Martin Löffelholz and Aynur Sarısakaloğlu publish essay on the paradigm history of journalism research

In the new edition of the Handbook of Journalism Theories, Professor Martin Löffelholz and Dr. Aynur Sarısakaloğlu from the Media Studies Group at the Institute of Media and Communication Studies at Ilmenau University of Technology provide an overview of the genesis and emergence of theoretical approaches that have had a lasting impact on journalism and its relationship to society in recent decades.


In the German-speaking world, the theoretical description of journalism has a tradition of around 180 years. These theories have developed neither in a linear-cumulative way nor as a sequence of normal and revolutionary phases. From today's perspective, the emergence of scientific theories on journalism appears rather as the discontinuous development of a multi-perspective. In the article, Löffelholz and Sarısakaloğlu identify twelve theoretical concepts that have paradigmatic relevance for journalism research: normative individualism, materialist media theory, analytical and legitimist empiricism, action theories, functionalist systems theories, integrative social theories, culture-oriented theories, normative and critical theories, cosmopolitan-oriented theories, product-oriented theories and network theories.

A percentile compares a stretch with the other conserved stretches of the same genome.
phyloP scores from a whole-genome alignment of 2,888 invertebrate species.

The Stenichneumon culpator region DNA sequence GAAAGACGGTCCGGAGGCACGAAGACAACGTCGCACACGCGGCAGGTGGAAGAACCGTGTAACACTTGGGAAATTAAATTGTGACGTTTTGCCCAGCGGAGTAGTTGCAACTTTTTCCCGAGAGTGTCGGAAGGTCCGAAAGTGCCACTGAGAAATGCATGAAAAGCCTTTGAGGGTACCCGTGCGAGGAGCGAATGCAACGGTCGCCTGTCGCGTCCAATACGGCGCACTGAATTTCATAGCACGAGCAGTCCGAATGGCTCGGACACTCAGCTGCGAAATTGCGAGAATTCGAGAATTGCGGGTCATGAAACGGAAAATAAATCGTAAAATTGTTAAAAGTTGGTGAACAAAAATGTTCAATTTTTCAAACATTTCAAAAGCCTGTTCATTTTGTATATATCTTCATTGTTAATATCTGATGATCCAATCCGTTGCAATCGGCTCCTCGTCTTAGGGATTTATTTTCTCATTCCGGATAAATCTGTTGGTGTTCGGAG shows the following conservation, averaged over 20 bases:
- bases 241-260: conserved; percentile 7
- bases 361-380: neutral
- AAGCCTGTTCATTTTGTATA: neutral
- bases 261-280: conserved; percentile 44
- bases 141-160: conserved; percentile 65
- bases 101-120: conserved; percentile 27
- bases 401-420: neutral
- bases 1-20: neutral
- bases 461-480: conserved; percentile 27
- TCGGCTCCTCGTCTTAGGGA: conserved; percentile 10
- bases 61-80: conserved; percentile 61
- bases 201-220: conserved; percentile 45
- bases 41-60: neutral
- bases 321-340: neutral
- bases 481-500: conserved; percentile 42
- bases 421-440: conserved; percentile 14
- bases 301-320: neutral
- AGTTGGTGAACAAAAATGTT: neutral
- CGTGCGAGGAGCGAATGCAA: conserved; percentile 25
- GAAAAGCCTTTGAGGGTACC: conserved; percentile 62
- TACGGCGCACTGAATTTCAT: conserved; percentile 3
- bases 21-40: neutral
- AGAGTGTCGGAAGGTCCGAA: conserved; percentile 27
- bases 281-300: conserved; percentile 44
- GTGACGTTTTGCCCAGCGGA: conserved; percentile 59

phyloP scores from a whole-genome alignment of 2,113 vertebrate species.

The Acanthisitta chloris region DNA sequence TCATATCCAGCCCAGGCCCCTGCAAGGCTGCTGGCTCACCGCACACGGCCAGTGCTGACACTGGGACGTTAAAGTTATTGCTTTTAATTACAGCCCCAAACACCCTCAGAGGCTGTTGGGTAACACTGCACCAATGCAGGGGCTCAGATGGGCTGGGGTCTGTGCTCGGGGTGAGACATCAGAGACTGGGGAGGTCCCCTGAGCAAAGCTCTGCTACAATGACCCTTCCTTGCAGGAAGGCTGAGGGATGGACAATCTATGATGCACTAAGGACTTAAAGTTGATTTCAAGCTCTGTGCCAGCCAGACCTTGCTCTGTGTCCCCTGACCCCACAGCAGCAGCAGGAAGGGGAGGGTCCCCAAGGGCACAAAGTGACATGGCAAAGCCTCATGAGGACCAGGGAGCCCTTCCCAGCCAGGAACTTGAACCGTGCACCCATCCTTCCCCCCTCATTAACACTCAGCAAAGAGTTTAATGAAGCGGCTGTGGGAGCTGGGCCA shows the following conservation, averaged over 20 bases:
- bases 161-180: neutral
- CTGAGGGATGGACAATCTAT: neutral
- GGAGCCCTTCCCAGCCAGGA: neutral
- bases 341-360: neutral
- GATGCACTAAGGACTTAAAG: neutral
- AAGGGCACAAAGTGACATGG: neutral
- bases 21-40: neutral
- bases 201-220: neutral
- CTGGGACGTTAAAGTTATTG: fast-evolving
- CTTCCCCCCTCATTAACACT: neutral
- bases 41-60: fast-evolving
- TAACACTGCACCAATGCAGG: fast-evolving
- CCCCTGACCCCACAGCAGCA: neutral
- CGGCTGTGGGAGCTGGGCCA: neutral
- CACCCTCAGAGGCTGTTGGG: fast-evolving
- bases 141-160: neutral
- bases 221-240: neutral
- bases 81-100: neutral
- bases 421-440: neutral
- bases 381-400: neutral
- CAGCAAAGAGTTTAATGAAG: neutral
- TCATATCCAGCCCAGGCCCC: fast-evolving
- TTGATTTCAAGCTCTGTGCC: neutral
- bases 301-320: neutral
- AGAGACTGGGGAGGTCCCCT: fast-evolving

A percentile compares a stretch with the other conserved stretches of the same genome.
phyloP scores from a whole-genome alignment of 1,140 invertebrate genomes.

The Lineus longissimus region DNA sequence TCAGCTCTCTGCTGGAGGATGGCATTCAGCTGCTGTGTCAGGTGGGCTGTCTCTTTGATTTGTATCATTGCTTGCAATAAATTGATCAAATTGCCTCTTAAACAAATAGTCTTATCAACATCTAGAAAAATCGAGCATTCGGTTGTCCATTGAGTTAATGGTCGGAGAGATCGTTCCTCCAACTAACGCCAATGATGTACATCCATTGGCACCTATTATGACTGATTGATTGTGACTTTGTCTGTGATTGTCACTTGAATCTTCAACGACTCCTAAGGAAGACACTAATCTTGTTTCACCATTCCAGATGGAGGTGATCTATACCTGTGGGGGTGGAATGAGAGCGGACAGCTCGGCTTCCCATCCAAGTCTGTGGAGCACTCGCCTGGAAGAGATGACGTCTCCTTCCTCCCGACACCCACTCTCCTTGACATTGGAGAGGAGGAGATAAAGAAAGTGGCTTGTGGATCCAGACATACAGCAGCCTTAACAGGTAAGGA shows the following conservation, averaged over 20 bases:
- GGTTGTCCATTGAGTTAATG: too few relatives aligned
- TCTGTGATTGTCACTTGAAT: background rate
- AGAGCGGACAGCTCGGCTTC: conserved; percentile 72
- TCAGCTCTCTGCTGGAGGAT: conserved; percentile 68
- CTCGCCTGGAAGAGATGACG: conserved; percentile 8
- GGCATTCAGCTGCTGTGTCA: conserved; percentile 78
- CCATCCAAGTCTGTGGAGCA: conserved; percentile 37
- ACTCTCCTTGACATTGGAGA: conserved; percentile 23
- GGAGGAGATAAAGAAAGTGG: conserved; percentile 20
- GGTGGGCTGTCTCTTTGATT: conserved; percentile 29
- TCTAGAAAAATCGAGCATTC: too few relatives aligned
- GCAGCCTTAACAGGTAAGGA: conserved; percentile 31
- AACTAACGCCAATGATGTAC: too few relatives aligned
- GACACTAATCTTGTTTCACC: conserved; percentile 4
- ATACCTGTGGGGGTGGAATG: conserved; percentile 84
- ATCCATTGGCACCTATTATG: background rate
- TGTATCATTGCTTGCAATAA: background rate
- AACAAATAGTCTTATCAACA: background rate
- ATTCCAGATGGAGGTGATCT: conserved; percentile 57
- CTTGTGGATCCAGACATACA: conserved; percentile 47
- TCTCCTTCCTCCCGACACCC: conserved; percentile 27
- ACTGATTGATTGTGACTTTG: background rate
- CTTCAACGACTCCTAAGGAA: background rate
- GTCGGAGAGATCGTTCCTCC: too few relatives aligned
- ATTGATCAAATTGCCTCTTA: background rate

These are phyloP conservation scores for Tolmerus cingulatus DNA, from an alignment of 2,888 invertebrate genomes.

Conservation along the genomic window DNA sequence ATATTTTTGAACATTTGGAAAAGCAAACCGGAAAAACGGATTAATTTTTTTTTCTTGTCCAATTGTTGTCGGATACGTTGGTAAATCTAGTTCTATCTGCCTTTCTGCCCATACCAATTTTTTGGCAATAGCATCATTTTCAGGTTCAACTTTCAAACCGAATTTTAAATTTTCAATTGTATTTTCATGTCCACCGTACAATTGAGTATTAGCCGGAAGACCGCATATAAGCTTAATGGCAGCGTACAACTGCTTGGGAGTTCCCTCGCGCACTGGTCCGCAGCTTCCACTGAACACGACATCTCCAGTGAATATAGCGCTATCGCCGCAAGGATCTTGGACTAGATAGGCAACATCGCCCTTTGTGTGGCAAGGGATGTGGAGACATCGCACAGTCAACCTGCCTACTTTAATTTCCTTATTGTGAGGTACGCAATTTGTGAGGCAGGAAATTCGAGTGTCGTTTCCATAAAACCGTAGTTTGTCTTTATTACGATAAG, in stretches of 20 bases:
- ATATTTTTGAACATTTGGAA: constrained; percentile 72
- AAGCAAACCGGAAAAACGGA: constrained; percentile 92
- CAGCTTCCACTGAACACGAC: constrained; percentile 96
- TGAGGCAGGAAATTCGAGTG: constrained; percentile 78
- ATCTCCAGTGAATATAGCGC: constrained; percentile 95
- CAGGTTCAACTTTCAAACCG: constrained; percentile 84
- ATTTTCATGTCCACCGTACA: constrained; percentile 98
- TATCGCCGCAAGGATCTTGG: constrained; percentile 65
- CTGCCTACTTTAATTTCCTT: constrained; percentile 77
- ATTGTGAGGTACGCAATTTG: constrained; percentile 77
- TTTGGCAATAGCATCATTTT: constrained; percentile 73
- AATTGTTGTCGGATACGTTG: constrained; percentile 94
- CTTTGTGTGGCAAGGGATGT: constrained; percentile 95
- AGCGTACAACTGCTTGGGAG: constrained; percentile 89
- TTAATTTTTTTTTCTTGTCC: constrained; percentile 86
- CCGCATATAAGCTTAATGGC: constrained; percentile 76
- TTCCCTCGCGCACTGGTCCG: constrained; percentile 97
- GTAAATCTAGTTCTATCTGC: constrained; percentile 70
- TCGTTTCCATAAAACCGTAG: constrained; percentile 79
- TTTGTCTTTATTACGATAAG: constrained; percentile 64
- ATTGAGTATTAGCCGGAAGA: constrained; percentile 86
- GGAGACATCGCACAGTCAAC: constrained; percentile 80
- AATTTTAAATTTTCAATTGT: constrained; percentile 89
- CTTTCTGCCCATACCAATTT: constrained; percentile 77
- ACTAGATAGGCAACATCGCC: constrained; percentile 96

Löffelholz, M., & Sarısakaloğlu, A. (2024). Paradigmengeschichte der Journalismusforschung. In M. Löffelholz & L. Rothenberger (Eds.), Handbuch Journalismustheorien (pp. 1–34). Wiesbaden: Springer VS.



Prof. Dr. Martin Löffelholz